Listed small caps can shrug off the persistent pessimism

by | May 20, 2024

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Written by Ken Wotton, lead manager of the UK Smaller Companies fund at Gresham House 

Global equity markets face an array of challenges – including ongoing conflicts, geopolitical tensions, central bank policy uncertainty, and the lingering impact of inflation and higher costs on consumers and business demand. 

But periods of heightened uncertainty are not unprecedented for the UK markets. Investors have navigated through periods of significant upheaval, such as Brexit and Covid-19, which have shaped perceptions of a sluggish domestic economy. Negative sentiment has particularly affected the UK small caps, which continue to trade at a considerable discount compared to larger counterparts.

 
 

Despite the challenges, there are several reasons to be optimistic about the UK small-cap space – especially as the agile demeanour and niche positioning of small caps often enable these companies to better navigate through broader economic headwinds.

Small-cap superiority

Over the long term, academic studies have shown smaller companies significantly outperform larger peers. Analysis of market corrections over many years suggests the recovery of small caps from market downturns can be stark and rapid, driven by improving risk appetite and the return of investment to the sector.

 
 

For example, during the trough-to-peak recovery from the severe Covid-driven downturn, smaller companies surged 121% as markets reversed the lockdown-induced losses and thrived into 2021. In comparison, the FTSE All Share gain was just 58%.

While macroeconomic and geopolitical issues periodically drive negative sentiment into markets, the returns from smaller companies over the longer term can be substantial for patient investors. 

Policy assistance essential

 
 

Looking back to last year, a dearth of liquidity at the smaller end of the UK listed market kept valuations low and M&A activity high – further hollowing out quoted equities. High-growth UK smaller companies chose to list on overseas markets in pursuit of higher valuations, strong earnings performances were not reflected in UK smaller company valuations, and private equity increased its share of future UK value creation instead of domestic stakeholders – notably the growing millions of UK citizens saving for and living into retirement.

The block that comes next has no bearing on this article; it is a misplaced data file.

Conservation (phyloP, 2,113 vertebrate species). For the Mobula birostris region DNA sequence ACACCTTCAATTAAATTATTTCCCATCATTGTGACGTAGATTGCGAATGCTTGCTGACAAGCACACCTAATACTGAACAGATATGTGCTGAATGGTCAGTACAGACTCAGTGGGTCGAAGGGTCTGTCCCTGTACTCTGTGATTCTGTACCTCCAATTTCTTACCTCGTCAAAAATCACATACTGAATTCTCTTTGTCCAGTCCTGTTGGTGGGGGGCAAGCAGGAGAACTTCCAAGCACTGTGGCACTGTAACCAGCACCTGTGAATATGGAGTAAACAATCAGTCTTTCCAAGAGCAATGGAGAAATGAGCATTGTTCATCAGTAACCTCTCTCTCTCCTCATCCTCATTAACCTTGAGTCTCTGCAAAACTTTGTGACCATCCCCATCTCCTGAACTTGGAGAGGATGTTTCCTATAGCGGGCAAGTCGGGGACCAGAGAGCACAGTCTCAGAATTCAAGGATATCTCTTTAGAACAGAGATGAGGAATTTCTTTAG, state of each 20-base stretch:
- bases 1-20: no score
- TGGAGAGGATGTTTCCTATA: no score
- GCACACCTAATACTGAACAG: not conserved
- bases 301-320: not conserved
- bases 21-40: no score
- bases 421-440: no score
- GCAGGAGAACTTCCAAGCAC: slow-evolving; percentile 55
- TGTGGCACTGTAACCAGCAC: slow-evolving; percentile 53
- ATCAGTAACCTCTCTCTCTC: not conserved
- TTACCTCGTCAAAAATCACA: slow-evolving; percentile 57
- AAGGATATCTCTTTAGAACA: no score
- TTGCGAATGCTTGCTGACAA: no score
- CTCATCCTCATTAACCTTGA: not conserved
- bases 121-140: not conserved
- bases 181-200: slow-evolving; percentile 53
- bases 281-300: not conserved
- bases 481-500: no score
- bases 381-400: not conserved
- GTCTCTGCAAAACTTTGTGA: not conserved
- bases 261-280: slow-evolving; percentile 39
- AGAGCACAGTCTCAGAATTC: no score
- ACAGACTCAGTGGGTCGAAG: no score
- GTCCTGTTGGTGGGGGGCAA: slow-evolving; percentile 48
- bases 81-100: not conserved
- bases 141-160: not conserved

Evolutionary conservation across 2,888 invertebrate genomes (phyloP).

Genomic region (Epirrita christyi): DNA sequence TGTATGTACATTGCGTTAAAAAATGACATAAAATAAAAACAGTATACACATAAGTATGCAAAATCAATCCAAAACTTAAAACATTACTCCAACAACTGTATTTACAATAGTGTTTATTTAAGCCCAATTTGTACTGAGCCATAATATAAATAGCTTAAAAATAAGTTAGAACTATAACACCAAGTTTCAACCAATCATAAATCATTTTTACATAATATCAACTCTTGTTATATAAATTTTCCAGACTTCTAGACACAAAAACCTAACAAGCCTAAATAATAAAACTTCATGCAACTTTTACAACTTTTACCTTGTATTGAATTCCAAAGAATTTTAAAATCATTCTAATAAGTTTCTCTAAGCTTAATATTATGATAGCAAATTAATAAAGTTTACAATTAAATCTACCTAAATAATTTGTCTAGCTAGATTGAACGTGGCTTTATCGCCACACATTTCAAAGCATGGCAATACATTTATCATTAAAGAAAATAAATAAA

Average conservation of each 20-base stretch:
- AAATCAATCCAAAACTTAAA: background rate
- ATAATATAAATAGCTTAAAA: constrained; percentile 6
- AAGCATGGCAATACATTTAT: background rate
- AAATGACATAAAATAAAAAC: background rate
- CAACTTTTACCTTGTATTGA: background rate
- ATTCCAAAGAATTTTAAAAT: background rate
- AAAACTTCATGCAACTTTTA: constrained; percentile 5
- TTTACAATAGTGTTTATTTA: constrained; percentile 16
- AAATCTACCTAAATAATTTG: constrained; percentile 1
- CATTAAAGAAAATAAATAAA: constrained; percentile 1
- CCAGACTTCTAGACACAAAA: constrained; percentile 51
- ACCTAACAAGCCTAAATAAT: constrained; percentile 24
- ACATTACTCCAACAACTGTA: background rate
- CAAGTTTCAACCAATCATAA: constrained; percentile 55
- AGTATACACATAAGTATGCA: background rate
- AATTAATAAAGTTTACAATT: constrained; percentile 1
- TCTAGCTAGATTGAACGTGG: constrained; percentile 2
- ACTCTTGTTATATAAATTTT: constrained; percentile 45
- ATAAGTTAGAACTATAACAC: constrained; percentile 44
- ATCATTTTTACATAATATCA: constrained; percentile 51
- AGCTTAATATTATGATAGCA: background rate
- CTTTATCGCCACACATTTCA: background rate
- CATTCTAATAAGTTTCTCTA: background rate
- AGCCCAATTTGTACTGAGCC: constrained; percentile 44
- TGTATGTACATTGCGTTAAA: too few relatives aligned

We believe policy towards UK equity markets has a key role to play in unlocking the growth potential of the wider economy. According to Peel Hunt research, 92% of City professionals have called for incentives to increase investment in mid and small-cap companies. More broadly, 96% say we need to reinvigorate UK equity culture.

There is also increasing momentum and a building consensus behind the view that decades of government policy and regulation have contributed to reduced pension fund and wealth manager allocations to UK equities. This trend must be reversed. The Mansion House compact, calls for a British ISA and reforms to UK listing rules, are just a few of the potential routes to attracting more capital to the UK market. If executed effectively, this could have a material impact over time.

 
 

Listed revival imperative

We strongly believe listed markets are a critical component of the overall capital ecosystem that can stimulate economic growth in the UK. The UK venture capital market, underpinned by the VCT sector, has seen a dramatic revitalisation over the past decade. In addition, the junior AIM market of the London Stock Exchange has been a major global success story over the past 25 years, supporting smaller companies with further growth capital as they expand and develop.

The ability to use listed markets to provide capital is essential to be able to offer VCs an exit route, enabling them to recycle capital back into earlier stage businesses without selling British innovation to overseas buyers.

 
 

During the pandemic, listed markets provided rapid and flexible support to recapitalise British businesses affected by lockdowns and reduced activity. This support was invaluable in allowing these businesses to recover and thrive. It is imperative government policy helps to ensure this valuable ecosystem remains healthy to support the wider UK economy.

Expect continued M&A

At the beginning of last year, we were questioning whether we were set for a bumper year of corporate activity – as we noted depressed UK equity market valuations, large, uninvested commitments to private equity funds, and fewer private-to-private deals. Although we saw subdued headline global M&A activity during 2023, this was largely due to the absence of large-cap deals. Indeed, most deal activity focused on UK small and mid-cap public companies. Only ten of the 40 bids in excess of a £100m equity value during 2023 had bid values of more than £500m.

 
 

Depressed valuations within the UK equity market – particularly at the smaller end – resulted in the average takeover premium increasing to about 52%, relative to a five-year average of 40%. Valuations for UK small-caps have become even more compelling relative to large-caps, global equities, and private market transaction benchmarks since the beginning of last year. For this reason, conditions remain favourable for takeover volumes to remain elevated, driving the potential for selective re-ratings across the market.

As takeover proceeds accumulate in UK small-cap portfolios, built-up cash balances will need to be reinvested. This influx of cash will create marginal buyers for UK small-cap stocks, potentially leading to a more general re-rating across the sector and narrowing the valuation gap.

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